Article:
In addition, a senior Afghan officials have accused Iran’s Revolutionary Guard Corps (IRGC) for providing safe haven for Taliban leaders and militants, while the elite Quds Force, which conducts covert operations, meets with the Taliban often and advises them. The head of Farah’s provincial council, Jamila Amini, stated “Iran’s interference is direct, it is engaged in encouraging youth to join the insurgency”. Afghan officials in the western provinces bordering with Iran are increasingly vocal about Iran’s interference. The conclusion is that Iran’s support for the Taliban has mushroomed and Iran is now seen as a major backer of the Afghan Taliban.

The astounding fact of all these cases is the fact that countries and officials voice their condemnation of Iran openly. Even countries which have never done this before. With so many accusations, it’s time to accept the simple truth: Tehran is a serial meddler in the region.

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Tehran’s selective terrorism

Iran is an active partner in the fight against ISIS, and as a result boasts that it is a “champion against terrorism”. But, observing its record on the sponsoring of terrorism reveals that they do not have a problem with terrorists, they have a problem with terrorists who are not on their side.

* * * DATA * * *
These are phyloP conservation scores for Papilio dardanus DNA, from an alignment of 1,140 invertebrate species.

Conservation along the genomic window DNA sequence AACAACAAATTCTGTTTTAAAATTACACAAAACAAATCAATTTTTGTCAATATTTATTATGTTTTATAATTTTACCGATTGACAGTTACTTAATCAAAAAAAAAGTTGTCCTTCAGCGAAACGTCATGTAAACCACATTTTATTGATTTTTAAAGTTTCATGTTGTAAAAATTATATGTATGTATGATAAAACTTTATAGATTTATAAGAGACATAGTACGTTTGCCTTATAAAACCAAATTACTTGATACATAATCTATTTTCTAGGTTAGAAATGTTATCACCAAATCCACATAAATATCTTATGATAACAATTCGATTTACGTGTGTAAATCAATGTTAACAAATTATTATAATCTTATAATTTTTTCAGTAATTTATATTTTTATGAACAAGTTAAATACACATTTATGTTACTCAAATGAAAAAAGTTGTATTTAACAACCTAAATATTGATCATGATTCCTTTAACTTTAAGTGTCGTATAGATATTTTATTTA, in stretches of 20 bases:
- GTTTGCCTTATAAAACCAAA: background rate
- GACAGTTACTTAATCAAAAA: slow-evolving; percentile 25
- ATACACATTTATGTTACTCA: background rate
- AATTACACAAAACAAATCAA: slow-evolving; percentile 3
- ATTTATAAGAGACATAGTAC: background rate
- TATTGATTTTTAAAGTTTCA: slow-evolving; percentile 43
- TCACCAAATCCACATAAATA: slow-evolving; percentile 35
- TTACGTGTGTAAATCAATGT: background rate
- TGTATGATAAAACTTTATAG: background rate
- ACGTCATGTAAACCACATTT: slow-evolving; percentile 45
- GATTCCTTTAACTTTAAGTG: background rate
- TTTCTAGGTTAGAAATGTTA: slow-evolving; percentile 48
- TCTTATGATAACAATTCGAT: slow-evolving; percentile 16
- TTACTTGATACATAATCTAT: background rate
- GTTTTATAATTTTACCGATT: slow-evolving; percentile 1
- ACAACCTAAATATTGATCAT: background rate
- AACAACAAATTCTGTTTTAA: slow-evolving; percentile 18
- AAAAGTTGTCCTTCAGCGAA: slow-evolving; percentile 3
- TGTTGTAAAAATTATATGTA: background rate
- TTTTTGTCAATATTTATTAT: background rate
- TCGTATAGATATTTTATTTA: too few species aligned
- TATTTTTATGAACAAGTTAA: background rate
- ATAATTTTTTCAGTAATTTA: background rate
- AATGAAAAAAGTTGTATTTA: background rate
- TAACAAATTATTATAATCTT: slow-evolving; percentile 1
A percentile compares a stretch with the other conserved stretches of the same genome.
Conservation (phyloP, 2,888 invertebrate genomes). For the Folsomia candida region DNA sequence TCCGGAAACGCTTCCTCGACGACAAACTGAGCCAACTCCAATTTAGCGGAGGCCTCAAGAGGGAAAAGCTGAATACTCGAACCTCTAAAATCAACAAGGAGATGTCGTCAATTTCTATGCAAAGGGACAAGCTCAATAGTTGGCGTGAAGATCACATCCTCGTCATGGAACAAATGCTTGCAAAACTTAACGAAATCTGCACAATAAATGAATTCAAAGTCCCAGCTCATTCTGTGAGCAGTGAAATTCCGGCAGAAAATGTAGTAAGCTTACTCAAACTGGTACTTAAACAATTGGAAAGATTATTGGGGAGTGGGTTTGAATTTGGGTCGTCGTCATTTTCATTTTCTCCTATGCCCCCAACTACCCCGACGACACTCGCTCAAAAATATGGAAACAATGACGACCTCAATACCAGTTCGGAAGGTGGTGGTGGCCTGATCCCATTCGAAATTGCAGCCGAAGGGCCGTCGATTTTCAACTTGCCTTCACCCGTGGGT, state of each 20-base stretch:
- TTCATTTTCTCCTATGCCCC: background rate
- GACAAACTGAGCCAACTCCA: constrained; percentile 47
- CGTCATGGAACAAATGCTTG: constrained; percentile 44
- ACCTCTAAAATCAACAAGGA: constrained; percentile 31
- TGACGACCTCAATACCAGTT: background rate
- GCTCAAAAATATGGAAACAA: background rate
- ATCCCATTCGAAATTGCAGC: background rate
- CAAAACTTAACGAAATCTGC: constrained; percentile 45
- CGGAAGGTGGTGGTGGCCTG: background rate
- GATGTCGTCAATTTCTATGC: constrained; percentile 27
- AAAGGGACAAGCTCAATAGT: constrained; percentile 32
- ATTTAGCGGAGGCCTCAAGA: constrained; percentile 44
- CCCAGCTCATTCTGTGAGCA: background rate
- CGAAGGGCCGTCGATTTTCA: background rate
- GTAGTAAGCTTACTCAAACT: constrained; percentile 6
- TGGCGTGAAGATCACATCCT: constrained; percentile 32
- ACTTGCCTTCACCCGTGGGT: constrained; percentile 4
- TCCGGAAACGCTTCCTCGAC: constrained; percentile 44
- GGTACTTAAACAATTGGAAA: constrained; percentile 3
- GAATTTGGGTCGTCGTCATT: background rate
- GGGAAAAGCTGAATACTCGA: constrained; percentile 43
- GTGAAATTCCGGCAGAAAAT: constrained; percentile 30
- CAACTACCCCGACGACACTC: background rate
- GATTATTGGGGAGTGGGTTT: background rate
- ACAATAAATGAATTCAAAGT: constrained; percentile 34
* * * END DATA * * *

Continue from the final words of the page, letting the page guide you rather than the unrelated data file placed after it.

The July 2017 state department country reports on terrorism 2016 defines Iran as “the foremost state sponsor of terrorism in 2016, as groups supported by Iran maintained their capability to threaten US interests and allies. The Iranian IRGC – Quds force – along with Iranian partners, allies and proxies, continued to play a destabilizing role in military conflicts in Iraq, Syria and Yemen” (pg. 12 and pg. 304). The report names the terror agents on behalf of Iran, among them the Hezbollah, Iranian affiliated Shia militia forces, Palestinian terrorist groups in Gaza, cyberterrorism and even extended support to al-Qaida operatives.

Tehran’s selective definition of terrorism is also evident in their own words, like the distinction they make between ISIS and the Taliban. As reported in Tasnim news agency, a senior advisor to Foreign Minister Zarif, Seyed Rasoul Mousavi, differentiated between ISIS and the Taliban, claiming that the Taliban is an “Afghan group totally different from Daesh”. His message was clear – while ISIS is a terrorist group, the Taliban are just militants fighting a cause. They may be different organizations with different ambitions, but for the victims of the Taliban, there is no difference.